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Old 10-27-2015, 10:00 AM
 
Location: Mexico City, formerly Columbus, Ohio
12,785 posts, read 12,759,016 times
Reputation: 5443

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Quote:
Originally Posted by I_am_Father_McKenzie View Post
And then complain when Social Security can't pay for a decent lifestyle for their final 30 years. This guy has car payments, I assume he means school loans, and makes only 55k, but wants to spend almost half of his take home pay on rent, not including utilities? Just because you can pay for things doesn't mean you can afford them.
SS is largely screwed anyway, and not because of young people. Besides, you have no idea what his true and total financial picture is.
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Old 10-27-2015, 10:02 AM
 
Location: Mexico City, formerly Columbus, Ohio
12,785 posts, read 12,759,016 times
Reputation: 5443
Quote:
Originally Posted by maxmodder View Post
It's the millennial mindset. Why pay $800 and save when you can pay $1500
Who destroyed the economy, again? Pretty sure it wasn't Millennials. It seems to me that if we're talking about issues of financial irresponsibility combined with a sense of entitlement, there are a few other generations that have a lot more to answer for.
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Old 10-27-2015, 10:05 AM
 
Location: Mexico City, formerly Columbus, Ohio
12,785 posts, read 12,759,016 times
Reputation: 5443
Quote:
Originally Posted by I_am_Father_McKenzie View Post
Life is not short. Most young people will never be able to retire. Much like many folks who should be at an age they can retire now. Retirement is the "golden age". Your 20s and 30s aren't your best years.
Millennials and future generations will have to be a lot more creative and buck traditional expectations if they're going to be financially successful at retirement. The days of staying at the same job for 30+ years and making a real career with tons of retirement benefits in most cases is pretty much dead. It's ironic to me that younger generations are being blamed for conditions they had no real hand in. Thanks Boomers!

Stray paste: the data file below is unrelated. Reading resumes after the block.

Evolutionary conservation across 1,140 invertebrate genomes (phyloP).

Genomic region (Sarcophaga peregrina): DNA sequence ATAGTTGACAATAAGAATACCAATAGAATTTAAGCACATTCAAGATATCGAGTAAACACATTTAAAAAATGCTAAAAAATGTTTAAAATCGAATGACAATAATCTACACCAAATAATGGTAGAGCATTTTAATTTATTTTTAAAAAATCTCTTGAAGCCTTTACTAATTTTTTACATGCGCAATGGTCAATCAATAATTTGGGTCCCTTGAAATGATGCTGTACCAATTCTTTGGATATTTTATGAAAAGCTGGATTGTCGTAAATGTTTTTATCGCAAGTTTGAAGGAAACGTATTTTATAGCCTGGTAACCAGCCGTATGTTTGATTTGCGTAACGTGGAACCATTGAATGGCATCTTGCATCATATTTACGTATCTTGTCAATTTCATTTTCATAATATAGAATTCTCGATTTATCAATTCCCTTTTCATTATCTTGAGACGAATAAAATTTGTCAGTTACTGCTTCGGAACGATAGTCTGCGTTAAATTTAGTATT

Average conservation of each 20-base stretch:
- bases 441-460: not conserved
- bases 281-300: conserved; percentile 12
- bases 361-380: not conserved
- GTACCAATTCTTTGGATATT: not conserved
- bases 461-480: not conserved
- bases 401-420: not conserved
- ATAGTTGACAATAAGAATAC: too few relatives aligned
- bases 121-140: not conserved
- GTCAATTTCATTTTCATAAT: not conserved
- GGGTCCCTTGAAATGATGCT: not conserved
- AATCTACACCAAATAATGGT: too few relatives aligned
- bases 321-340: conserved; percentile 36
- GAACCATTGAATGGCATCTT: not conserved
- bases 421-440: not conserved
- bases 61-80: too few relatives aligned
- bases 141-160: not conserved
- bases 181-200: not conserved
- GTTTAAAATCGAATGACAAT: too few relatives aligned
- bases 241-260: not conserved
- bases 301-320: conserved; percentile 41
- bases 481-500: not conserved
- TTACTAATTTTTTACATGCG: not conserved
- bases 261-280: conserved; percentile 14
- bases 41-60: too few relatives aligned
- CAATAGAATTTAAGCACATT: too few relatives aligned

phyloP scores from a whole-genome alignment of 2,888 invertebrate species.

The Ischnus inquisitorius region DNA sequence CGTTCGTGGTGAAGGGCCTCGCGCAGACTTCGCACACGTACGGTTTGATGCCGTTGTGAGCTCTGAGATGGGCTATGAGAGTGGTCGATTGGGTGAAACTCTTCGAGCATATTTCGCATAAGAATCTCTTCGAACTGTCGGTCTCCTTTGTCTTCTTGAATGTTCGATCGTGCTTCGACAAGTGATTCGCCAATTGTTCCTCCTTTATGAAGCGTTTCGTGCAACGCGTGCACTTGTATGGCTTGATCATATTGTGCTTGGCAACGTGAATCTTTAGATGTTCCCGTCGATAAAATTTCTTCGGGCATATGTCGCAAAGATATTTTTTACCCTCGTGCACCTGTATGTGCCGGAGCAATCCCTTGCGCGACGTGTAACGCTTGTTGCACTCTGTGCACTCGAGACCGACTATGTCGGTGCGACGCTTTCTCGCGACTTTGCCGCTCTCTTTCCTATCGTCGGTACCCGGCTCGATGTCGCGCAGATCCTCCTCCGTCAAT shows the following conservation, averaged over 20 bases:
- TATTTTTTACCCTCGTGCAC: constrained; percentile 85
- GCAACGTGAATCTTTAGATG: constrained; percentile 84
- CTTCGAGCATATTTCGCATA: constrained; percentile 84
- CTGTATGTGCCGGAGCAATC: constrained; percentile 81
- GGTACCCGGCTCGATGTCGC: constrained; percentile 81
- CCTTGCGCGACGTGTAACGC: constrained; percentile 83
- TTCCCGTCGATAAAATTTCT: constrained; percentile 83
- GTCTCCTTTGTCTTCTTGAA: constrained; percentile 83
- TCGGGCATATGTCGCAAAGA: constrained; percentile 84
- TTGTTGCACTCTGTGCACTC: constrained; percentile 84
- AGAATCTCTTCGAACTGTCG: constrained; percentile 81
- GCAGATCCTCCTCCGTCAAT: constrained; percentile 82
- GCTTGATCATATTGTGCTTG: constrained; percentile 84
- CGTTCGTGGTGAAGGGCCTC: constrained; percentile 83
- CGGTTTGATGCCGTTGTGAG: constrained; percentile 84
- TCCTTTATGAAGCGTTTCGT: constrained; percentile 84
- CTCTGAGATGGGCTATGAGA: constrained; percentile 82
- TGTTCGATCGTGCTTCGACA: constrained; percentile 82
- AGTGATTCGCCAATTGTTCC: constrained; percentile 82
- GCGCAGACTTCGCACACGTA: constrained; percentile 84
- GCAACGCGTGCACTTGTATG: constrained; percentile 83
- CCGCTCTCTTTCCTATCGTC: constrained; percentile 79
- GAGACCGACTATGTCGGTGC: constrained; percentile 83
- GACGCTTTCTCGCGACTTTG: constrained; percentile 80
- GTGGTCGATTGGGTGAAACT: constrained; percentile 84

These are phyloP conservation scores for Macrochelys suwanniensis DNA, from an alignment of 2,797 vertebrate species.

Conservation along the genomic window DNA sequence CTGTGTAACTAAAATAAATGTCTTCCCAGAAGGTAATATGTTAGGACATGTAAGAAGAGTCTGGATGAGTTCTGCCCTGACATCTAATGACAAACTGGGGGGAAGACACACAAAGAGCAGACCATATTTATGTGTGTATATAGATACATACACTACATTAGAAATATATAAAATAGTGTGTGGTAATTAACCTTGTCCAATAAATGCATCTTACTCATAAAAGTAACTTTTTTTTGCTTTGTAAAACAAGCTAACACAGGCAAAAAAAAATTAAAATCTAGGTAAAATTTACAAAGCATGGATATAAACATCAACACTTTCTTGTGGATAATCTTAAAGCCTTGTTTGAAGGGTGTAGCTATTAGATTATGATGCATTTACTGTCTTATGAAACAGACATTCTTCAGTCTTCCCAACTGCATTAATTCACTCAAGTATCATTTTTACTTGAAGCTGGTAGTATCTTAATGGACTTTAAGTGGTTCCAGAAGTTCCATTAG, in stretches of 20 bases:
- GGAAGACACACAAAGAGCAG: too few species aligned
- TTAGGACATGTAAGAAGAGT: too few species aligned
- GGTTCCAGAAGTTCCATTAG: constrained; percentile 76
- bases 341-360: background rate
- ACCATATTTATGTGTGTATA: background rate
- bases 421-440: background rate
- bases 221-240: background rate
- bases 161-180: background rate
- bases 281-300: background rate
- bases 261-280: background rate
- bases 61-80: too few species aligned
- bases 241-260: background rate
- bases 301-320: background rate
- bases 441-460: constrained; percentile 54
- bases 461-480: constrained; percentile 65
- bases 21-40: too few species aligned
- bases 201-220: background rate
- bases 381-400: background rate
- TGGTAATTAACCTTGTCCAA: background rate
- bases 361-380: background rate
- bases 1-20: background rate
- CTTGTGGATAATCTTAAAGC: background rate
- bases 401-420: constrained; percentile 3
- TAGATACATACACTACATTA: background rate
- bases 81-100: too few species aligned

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Old 11-03-2015, 07:06 PM
 
35 posts, read 28,452 times
Reputation: 12
I'm generation X and I'm kind of middle of those 2 sides of the spectrum. I want a bigger house to enjoy and I have under 10k left in my current home, decided to buy a 200k for long term locked up 3% interest rate which is nothing compared to my parents' years (18% in 1980's). By renting it out and minus the property tax and maintenance cost, after 2017 when it's paid off I will generate 7-9% yield which is more than selling it and putting in savings for 0.3% in my bank. I paid 80k total so basically I will break even in less than 15 years which is what I hope to retire by.

You can do both having things you enjoy and be responsible on your long term goals, it just need balance.
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Old 11-03-2015, 10:24 PM
 
Location: Mexico City, formerly Columbus, Ohio
12,785 posts, read 12,759,016 times
Reputation: 5443
Quote:
Originally Posted by candle16 View Post
I'm generation X and I'm kind of middle of those 2 sides of the spectrum. I want a bigger house to enjoy and I have under 10k left in my current home, decided to buy a 200k for long term locked up 3% interest rate which is nothing compared to my parents' years (18% in 1980's). By renting it out and minus the property tax and maintenance cost, after 2017 when it's paid off I will generate 7-9% yield which is more than selling it and putting in savings for 0.3% in my bank. I paid 80k total so basically I will break even in less than 15 years which is what I hope to retire by.